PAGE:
Playwright David Rudkin affirms, in "Ashes," that for all today's plain-speaking, the mystery of life remains. The Briton's play, which New York admired last season, opened Tuesday at Baltimore's Center Stage, to run through April 23.

Designed to shock with verbal and clinical details, "Ashes" explores a young couple's efforts to conceive a child. They will fail. Even their attempt to adopt a child will fail.

Rudkin's purpose reaches deeper than the couple's personal efforts to cope with various medical, physical and attitudinal solutions. Overshadowing their private grief is the tragedy of the would-be father's background: He is Northern Irish and his personal sterility seems to him to reflect the sterile, bomb-blasts of Belfast.

Returned from a brief Belfast visit, he sees himself as "another self for the rubbish heap with all the rest. Myself as tribal son. Yet, if we do not change, tomorrow has no place for us."

Thus, for all the clinical guidance and scientific guesses about human creation with which Rudkin so purposefully assaults his audience, he concludes that the mystery of birth remains, and his play achieves a tone of disturbed wonder.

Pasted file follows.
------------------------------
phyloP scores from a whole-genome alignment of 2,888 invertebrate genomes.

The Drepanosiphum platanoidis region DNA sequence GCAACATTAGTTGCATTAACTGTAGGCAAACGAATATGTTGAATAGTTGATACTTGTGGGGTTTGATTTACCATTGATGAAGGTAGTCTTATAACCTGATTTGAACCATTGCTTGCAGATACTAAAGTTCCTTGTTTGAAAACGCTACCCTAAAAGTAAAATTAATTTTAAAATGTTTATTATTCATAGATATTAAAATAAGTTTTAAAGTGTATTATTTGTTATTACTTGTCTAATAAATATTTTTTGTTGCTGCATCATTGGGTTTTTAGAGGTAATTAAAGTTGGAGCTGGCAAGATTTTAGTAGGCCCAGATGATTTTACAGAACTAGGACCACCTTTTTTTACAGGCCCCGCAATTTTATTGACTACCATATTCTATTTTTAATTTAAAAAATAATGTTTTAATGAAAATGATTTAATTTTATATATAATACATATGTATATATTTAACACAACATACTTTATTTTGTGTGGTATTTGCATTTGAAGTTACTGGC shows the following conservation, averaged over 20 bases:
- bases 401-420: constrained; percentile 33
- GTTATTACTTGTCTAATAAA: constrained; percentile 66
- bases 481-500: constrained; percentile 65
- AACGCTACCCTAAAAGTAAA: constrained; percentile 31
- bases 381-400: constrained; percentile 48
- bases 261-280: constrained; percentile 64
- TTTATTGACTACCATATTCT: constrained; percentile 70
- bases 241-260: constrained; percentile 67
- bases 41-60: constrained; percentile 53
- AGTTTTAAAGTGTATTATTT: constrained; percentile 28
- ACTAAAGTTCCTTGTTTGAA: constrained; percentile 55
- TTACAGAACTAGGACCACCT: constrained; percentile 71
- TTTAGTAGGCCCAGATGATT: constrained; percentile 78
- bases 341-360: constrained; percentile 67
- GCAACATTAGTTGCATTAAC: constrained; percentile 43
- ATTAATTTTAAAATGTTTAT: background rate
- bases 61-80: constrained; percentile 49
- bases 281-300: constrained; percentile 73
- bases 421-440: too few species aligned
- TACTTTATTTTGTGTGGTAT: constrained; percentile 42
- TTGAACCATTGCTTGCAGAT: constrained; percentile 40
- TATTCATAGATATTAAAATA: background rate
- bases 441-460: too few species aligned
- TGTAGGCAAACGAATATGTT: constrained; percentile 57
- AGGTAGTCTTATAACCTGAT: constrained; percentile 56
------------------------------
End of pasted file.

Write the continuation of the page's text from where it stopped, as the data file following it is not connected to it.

Rudkin does not, however, explore the consequences of the couple's - and our current - plain talk. Is, perhaps, sterility a price for our boastful, crude half-knowledge? Is it possible that our new freedoms, our kicky cynicism, are breeding only sterility?

The production is beautifully done, with Tana Hicken especially affecting as the wife, a delicate, questing performance indeed. Terry O'Quinn, as the husband, masters scenes which easily could be muddied. George Taylor and Ellen Parks manage eight subsidiary roles with distinct capability and self-effacement.

Even the setting by Clark Crolius, spare and metallic, is an exemplary adjunct to the script, which Stan Wojewodski Jr. has staged with tactful persuasion.